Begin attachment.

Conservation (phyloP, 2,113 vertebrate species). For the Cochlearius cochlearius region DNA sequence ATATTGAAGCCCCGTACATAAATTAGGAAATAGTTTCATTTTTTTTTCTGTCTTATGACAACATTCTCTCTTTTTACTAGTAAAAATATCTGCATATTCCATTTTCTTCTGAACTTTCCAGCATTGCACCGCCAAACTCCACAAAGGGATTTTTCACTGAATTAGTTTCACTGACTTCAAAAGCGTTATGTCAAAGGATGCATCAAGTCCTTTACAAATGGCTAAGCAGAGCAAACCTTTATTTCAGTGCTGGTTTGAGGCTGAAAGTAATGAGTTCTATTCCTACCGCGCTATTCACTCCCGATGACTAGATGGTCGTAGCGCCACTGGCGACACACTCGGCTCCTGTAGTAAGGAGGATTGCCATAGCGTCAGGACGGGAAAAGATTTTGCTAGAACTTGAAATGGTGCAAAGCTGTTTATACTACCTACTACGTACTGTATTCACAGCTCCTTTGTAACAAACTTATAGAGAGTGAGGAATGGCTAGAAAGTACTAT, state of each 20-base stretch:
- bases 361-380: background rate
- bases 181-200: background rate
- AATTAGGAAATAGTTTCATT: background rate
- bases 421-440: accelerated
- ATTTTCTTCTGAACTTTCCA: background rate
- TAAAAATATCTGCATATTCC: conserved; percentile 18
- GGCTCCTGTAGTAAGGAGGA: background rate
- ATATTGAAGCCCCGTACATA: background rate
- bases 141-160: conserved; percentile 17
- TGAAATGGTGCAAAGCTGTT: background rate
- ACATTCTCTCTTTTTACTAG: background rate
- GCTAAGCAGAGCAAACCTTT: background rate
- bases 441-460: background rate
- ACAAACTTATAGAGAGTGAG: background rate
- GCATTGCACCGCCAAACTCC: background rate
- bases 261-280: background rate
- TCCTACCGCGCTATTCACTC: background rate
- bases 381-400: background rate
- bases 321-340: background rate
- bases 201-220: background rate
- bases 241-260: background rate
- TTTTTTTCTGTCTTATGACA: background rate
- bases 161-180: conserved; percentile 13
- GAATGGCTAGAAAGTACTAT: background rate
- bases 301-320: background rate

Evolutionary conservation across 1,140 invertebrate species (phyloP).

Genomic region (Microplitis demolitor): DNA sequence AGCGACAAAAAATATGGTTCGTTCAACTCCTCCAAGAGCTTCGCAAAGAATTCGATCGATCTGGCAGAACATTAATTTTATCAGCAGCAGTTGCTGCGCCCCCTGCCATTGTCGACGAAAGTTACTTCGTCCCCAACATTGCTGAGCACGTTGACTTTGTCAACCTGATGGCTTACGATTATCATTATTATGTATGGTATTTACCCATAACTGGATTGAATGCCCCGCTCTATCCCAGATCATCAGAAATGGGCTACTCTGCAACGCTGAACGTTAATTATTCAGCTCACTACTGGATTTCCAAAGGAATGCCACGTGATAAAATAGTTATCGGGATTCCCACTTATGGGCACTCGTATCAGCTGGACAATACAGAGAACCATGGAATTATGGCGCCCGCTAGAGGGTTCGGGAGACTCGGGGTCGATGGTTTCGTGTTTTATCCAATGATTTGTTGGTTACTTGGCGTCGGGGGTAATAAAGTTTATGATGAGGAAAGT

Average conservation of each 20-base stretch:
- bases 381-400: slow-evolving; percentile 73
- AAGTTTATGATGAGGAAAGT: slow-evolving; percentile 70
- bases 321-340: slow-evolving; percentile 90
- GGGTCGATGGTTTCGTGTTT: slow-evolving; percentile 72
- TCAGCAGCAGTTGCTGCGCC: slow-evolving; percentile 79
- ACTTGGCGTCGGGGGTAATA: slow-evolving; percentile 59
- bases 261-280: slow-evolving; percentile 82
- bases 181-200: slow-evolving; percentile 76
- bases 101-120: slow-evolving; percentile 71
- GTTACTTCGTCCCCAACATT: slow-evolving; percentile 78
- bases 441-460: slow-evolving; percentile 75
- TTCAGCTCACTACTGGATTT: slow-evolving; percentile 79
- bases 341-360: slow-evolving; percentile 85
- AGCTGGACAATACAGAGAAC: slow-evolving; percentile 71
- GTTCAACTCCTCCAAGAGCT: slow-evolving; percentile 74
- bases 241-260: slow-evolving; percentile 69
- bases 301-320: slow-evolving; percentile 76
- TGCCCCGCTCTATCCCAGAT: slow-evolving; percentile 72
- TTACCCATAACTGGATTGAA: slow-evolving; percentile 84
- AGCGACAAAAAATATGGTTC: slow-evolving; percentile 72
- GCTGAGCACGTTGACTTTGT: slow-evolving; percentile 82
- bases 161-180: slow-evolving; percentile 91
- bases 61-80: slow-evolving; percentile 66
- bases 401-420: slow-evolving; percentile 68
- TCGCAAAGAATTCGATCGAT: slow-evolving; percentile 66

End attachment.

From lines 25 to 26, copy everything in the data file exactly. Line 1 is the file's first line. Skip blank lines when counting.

- GAATGGCTAGAAAGTACTAT: background rate
- bases 301-320: background rate